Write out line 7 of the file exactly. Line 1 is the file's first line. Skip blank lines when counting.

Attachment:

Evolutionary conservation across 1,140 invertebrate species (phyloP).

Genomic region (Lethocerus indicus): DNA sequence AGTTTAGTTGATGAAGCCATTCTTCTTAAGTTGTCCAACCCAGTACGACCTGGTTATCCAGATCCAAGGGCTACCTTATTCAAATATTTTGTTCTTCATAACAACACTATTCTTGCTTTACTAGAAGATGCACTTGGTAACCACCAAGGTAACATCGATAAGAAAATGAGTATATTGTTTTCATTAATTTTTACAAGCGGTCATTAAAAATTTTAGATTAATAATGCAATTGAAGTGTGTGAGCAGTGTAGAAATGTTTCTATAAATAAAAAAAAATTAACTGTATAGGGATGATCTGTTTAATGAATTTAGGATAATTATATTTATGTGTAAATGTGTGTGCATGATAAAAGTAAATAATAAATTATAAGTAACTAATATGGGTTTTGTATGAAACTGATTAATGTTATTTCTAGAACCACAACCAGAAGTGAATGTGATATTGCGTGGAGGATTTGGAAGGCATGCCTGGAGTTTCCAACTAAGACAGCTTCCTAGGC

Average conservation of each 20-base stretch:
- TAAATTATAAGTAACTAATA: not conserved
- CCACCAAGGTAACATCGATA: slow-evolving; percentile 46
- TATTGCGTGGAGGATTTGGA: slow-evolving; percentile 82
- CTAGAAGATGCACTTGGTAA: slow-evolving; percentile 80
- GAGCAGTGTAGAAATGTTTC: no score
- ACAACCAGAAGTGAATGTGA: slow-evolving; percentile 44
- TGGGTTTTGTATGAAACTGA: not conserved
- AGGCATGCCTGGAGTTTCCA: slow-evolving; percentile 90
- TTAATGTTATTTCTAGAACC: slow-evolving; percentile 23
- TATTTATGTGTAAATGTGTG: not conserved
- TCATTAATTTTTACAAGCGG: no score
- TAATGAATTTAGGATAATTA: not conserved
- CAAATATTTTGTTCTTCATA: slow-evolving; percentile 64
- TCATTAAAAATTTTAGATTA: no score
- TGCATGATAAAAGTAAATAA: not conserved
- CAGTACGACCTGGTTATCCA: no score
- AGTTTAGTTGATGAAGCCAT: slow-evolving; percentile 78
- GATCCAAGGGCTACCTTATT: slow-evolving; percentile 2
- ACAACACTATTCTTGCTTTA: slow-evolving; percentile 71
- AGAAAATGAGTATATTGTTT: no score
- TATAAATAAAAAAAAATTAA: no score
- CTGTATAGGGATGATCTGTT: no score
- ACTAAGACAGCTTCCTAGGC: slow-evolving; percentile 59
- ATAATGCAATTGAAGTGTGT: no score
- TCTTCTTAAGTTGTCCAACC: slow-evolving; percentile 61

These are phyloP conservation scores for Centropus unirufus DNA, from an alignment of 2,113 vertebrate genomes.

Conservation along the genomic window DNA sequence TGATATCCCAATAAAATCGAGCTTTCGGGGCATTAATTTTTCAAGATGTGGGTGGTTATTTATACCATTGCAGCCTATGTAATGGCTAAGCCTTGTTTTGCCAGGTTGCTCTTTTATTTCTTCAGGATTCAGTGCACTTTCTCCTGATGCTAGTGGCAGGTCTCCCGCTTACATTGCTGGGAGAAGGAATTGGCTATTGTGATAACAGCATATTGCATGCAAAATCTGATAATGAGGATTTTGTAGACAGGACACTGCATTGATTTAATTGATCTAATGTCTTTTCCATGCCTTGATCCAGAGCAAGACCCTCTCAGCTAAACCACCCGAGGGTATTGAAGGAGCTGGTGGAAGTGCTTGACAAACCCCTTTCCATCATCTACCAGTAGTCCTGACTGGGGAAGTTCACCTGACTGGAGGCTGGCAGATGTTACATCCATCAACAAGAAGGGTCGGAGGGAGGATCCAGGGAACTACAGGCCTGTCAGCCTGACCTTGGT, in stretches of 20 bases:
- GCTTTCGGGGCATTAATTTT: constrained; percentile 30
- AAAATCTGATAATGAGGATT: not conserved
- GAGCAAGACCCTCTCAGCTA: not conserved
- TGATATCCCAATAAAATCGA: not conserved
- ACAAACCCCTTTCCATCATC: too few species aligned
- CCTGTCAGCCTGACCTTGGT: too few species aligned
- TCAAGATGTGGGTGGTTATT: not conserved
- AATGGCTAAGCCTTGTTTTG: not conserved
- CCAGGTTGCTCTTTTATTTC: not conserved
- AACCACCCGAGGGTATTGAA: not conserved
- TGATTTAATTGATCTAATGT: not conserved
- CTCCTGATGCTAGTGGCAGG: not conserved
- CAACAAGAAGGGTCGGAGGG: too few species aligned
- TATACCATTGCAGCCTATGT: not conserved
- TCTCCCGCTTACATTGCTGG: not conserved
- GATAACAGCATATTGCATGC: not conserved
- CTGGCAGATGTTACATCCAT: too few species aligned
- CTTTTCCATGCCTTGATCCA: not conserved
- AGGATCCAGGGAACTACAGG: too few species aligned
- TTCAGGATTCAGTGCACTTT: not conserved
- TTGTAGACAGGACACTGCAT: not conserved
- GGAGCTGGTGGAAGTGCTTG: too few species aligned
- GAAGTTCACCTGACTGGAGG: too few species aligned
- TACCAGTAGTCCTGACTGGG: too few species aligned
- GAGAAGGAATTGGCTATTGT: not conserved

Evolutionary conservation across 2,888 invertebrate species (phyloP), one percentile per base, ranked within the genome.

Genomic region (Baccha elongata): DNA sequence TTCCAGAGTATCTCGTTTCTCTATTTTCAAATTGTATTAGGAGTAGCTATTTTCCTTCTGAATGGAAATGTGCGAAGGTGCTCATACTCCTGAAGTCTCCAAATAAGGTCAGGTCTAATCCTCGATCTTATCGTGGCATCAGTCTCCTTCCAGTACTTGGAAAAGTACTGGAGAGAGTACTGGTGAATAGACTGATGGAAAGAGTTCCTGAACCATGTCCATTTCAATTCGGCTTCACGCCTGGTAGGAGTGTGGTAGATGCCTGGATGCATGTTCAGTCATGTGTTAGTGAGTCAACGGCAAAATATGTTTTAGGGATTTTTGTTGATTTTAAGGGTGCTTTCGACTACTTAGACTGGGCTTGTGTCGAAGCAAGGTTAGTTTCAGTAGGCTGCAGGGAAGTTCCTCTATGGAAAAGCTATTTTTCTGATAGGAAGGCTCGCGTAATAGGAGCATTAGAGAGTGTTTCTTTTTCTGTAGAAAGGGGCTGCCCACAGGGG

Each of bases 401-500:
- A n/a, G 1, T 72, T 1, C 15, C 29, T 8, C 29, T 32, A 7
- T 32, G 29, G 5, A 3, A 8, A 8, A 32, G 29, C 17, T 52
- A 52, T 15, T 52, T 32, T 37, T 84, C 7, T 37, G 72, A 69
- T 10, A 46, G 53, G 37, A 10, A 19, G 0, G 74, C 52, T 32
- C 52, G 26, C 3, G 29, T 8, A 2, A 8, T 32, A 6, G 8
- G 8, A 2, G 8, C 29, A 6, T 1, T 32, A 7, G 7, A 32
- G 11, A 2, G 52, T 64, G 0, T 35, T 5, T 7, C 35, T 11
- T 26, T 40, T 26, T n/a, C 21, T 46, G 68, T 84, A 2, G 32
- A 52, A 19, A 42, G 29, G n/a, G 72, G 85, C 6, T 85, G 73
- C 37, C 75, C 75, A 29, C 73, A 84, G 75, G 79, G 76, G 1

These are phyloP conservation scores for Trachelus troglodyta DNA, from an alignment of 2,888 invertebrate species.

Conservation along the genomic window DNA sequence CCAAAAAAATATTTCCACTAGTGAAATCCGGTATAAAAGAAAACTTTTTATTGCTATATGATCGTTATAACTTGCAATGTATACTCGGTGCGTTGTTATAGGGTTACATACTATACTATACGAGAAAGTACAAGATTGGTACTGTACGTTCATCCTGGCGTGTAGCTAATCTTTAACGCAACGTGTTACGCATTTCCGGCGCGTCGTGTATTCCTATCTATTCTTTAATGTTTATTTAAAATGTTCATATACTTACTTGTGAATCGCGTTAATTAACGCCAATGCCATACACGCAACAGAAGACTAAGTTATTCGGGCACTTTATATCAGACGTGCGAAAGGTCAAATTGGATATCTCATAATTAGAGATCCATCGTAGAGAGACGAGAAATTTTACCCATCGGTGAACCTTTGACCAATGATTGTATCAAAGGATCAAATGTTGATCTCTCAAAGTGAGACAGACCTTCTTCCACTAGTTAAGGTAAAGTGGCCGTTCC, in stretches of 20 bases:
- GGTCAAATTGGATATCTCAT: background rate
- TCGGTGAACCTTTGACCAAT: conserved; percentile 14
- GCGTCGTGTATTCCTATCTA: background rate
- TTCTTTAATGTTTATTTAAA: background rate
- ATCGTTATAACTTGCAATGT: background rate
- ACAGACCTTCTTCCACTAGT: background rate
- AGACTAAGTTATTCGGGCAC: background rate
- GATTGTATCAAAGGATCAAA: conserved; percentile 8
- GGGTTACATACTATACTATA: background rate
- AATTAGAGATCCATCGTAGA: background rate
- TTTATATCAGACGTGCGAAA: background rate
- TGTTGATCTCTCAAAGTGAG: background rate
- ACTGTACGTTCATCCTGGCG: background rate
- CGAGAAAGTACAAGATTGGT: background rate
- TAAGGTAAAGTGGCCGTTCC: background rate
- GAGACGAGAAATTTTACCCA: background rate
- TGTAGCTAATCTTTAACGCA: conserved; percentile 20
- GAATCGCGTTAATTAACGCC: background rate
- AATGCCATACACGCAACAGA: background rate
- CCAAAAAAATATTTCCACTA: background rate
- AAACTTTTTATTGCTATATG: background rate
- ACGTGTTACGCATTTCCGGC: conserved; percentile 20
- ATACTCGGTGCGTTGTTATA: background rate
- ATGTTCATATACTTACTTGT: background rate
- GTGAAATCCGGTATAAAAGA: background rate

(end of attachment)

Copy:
- CTAGAAGATGCACTTGGTAA: slow-evolving; percentile 80